• Distribute cards labelled ‘true’ and ‘false’, and ask students to hold up their responses. If you use a colour code, for example, making ‘true’ cards green and ‘red’ cards false, it makes it easier to quickly assess the opinion of the group.

Provide more thinking time

We all know the feeling when we ask a question and no one answers – but what do you do about it? Silences can feel uncomfortable, and one common occurrence is that the teacher ends up answering themselves, without giving students enough thinking time. Studies have shown that on average a teacher waits 1-3 seconds for a response. Thinking time in the first language actually takes 7-10 seconds, so for students who are studying a foreign language, we need to be giving 10-15 seconds at the very least for a response. Otherwise they will be unable to process the question and consider the answer in English before saying it out loud. (Boyes and Watts, 2009)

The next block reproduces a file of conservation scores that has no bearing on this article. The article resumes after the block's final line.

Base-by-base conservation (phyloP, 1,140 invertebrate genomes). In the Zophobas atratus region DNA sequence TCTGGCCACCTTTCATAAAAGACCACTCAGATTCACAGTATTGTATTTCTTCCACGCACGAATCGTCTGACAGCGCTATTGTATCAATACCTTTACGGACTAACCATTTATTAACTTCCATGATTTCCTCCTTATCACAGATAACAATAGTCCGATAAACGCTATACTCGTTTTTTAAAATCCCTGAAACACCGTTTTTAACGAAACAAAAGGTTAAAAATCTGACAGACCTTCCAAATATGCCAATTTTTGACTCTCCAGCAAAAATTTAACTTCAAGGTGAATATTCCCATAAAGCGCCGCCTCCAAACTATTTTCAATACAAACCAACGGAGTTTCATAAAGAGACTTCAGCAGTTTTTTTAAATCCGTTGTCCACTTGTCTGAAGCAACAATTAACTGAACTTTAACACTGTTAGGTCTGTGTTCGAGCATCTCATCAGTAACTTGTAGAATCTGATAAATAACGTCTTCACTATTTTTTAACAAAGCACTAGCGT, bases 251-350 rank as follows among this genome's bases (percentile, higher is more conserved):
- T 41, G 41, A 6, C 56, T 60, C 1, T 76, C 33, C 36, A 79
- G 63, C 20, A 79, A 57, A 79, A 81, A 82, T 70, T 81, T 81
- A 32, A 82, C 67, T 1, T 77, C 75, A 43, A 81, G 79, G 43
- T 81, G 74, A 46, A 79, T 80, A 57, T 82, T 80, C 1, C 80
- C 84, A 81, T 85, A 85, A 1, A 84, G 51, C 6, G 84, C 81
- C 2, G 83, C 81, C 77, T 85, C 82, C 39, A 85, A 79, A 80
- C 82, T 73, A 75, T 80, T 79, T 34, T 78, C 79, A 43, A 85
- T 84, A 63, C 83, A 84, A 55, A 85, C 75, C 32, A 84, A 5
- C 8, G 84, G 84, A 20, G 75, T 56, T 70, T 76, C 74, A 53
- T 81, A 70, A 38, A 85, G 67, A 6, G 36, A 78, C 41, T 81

Here’s a technique you can use in class to allow for more thinking time. It also has the advantage of bringing more students into the discussion.

  • Choose a student (student A) to answer your question, but don’t say whether you think they are right or not.
  • Ask a second student (student B) if s/he agrees with student A.
  • Still not saying what your opinion is, open it up to the whole class to get more involved, and only then give the ‘correct’ answer.

This provides much more thinking time and keeps students on their toes as they may be asked next. It works particularly well if students have had time to consider the questions in pairs or groups beforehand. They can then test out possible answers in the safer environment of their small group first. Also, if you monitor your students during this discussion time, you can pick two opposing answers which the whole class can then go on to exploit. This should encourage a flurry of agreements and disagreements, as the other students reconsider their answers.